The Filter Bubble: What the Internet Is Hiding from You, Eli Pariser’s New York Times best-selling new book, has been applauded by net skeptics like Jaron Lanier and Evgeny Morozov as well as digital optimists like Clay Shirky and Craig Newmark. It’s an important book which argues that leading websites like Google and Facebook are delivering personalized information to us, thereby shielding Internet users from the broad news and ideas that traditional newspapers delivered to us.
Pariser, who is the President of the Board of MoveOn.org is concerned that the Internet isn’t living up to its original promise. And the Filter Bubble is a passionate polemic against Facebook and Google algorithms that simply serves up information that it believes the user wants to see. For Pariser, this is creating a less and less well informed public and compounding the ghettoization of contemporary intellectual and political life.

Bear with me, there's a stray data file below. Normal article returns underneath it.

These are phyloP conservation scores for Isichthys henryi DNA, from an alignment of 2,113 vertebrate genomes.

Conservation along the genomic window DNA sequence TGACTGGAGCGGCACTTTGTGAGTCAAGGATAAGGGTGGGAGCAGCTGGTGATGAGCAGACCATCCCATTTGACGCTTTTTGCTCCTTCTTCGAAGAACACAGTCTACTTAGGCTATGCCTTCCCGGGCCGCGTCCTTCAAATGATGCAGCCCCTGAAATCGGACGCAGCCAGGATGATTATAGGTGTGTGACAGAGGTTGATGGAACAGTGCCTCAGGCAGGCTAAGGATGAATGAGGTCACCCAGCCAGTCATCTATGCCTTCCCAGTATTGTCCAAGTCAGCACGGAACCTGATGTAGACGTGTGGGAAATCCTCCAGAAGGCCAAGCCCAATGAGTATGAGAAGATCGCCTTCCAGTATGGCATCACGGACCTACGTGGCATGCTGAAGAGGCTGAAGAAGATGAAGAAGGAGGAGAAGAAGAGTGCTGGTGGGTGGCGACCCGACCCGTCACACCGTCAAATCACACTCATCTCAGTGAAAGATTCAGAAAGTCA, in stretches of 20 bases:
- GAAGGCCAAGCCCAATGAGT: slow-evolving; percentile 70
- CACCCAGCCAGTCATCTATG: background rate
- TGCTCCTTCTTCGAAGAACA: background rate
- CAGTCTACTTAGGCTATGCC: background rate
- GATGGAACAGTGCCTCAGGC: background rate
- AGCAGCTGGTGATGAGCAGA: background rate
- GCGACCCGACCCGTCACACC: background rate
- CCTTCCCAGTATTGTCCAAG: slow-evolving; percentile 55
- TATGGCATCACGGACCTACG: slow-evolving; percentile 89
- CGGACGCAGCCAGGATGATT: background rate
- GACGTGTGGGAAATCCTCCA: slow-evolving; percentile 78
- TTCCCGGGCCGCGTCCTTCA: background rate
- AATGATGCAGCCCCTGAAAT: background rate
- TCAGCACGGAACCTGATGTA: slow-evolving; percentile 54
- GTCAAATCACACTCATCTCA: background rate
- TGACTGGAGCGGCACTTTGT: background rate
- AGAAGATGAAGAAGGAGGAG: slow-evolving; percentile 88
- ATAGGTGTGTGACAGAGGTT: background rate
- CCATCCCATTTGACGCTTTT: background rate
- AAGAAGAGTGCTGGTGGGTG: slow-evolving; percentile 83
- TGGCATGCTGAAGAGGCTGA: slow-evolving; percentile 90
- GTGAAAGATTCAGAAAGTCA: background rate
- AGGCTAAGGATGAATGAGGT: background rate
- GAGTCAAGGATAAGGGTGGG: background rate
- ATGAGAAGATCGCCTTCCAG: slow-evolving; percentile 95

This is the first part of a two part interview with Pariser. Check in tomorrow to hear whether Pariser believes that progressives have lost faith in the Internet.
What is the internet hiding from us?
Why a squirrel dying on your front lawn isn’t more important than somebody starving in Africa
Learning media literacy and unlearning commercial messages
Shortly after the September 11th terror attacks, Eli created a website calling for a multilateral approach to fighting terrorism. In the following weeks, over half a million people from 192 countries signed on, and Eli rather unexpectedly became an online organizer. The website merged with MoveOn.org in November of 2001, and Eli -â€“ then 20 years old – joined the group to direct its foreign policy campaigns. He led what the New York Times Magazine called the “mainstream arm of...